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The four forgotten basics of startup web visibility

Your idea? Genius.

Your site? Gorgeous. Your content? Engaging and informative. So where is everybody?

If you’re like most startups, to some extent, you’re bootstrapping, and your budget for marketing your business isn’t exactly … in existence. You pioneered your entire business, right? Can’t you bootstrap your marketing too.

Well, yes and no. Even if your content is so legendary and your product is so earth-shattering that they will market themselves, the idea that content can be strong enough to create an audience in a vacuum is false.

And for your marketing to be effective, you’ll have to remember that someone has to expend some combination of time, effort and expense to get it started. For some lucky souls, marketing will be as simple as some networking and handing out a few business cards.

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For the 99% of us that live on the outskirts of reality, we know we have to put our backs into it, so to speak.

So you’ll set up your blog, generate some buzz, write for some top shelf publications and wait. Things may even go well for a while. But why does it seem to stop? Or worse yet, why are so few people showing up to support you?

Here are some basics about getting yourself visible on the web that aren’t widely written about any more, mostly because it’s assumed that everyone starting out knows these things.

Blogging is more than putting up blog posts

To truly get the best efforts out of blogging, you must be ready to embrace the entire blogosphere. That means

  1. writing about and linking to other bloggers,
  2. reading their posts and leaving comments,
  3. responding to comments people leave on your site,
  4. squelching the urge to moderate comments until your site is popular
  5. supporting other bloggers through promotion of their projects on Facebook, Twitter, etc.
  6. put up a newsletter subscription box and periodically mention it

…you get the idea. The less you make the exercise all about you, the more you get people on your side, promoting your message. Craziest thing, but it really is true.

Say something epic. Everywhere.

We covered having great content a couple of sentences in. But it’s not just about the content itself, it’s about what your company “says”, how your product speaks to the marketplace, as well as how you express that consistently through the marketplace.

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The reason why branding is such a big deal to iconic companies is that people from attachments to the brands they support. Have a look at Apple. Their fans are frevently, almost viciously not just supportive pf but protective of the brand.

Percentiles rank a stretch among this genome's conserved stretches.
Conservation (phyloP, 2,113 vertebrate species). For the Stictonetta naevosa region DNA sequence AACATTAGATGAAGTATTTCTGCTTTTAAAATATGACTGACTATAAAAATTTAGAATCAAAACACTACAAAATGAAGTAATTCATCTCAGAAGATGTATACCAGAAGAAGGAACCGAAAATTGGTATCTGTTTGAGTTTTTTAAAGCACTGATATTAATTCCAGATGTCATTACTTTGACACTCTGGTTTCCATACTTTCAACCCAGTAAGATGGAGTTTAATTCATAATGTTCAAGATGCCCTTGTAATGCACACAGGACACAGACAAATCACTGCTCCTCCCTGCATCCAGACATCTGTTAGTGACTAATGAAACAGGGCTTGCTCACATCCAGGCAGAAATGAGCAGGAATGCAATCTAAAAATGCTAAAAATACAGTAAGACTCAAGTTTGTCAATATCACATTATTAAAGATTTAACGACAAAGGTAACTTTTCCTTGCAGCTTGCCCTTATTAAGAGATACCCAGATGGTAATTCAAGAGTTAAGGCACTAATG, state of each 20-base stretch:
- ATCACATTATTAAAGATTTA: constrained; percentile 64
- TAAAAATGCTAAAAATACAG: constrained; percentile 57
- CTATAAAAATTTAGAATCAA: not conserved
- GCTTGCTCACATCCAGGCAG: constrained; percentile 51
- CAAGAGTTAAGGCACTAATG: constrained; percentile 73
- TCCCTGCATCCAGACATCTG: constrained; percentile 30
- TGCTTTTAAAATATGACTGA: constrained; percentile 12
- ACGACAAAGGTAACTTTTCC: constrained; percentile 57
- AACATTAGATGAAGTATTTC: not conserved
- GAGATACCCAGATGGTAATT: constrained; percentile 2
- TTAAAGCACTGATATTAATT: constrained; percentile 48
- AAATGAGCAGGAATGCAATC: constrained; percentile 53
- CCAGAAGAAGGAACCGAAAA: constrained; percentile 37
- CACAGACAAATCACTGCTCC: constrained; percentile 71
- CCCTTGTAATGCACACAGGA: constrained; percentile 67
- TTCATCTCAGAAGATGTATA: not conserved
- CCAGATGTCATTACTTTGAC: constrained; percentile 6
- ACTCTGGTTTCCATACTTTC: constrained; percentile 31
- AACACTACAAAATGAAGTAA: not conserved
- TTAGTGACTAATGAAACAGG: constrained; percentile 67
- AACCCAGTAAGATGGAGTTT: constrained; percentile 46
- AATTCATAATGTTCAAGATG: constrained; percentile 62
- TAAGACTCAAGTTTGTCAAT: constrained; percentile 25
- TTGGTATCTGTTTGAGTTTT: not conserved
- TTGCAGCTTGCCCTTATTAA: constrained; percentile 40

If you want the techie audience, let your content and the way it is arranged appeal to techies. If you want an audience over a certain age that wants information without all the fancy dressings, set up your site in a way they’ll adore.

Have your whitepapers, presentations, videos, blog post, articles, and website reflect that. Give your company an epic identity that makes a statement, one your core audience reacts to, then infuse everything your company does with that persona.

Self promotion is a service, not a sin

All of us are reluctant to promote ourselves if it’s going to make us look like that one douche-y acquaintance who spams everyone about their brand new MLM company and how it’s going to change the world. No one has the heart to explain to the poor sap that he’s just spamming everyone and you’re hiding his updates from your Facebook stream (OMG – did you know you can do that now, without unfriending? Next article.).

And you don’t want to be that poor sap.

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What you don’t realize is that promoting your company effective is all in the approach. You’ve got to get the used car salesman out of your head and replace it with the laid back infiltration of your favorite brand. Because you’re marketing yourself already, whether your know it or not.

Handing out business cards is marketing.

So is networking with people you hope can help you spread the word, as is advertising. What you need is a way to do it more effectively, at a price that is easy on your budget. And it’s simple really.

Educate, entertain and inform. Make the solution to your customer’s problems the star, not your product. Yes, the solution and your product are one and the same.


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When your content revolves around solving the small problems your customers have on the way to your solution, you become the trusted advisor, and the obvious choice. For example, let’s say you want to sell new houses to the increasing segment of the market that has chosen to remain single. Maybe you can write about how single people deal with home improvement projects. It’s more difficult to do on a single income, and where there is labor involved, one person may be overwhelmed on a job that is meant for two.

Maybe single people have questions about how much house they should get, or whether they can qualify for the financing for the home they want.

Write into the thought and conversation stream that already exists for these folks. They’re asking these questions in forums. They’re typing them into search engine. They’ve signed up to a Q and A site just to ask that one question.

Be there with the answer.

Be of service in order to promote yourself and people will love your for it – even demand more of it.

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Think distribution

The number one area that startups especially are lacking in their marketing is a consistent distribution channel.

For example, a blog post is published. All the appropriate channels have been alerted. Maybe someone shares it once on Twitter or Facebook. And that’s it.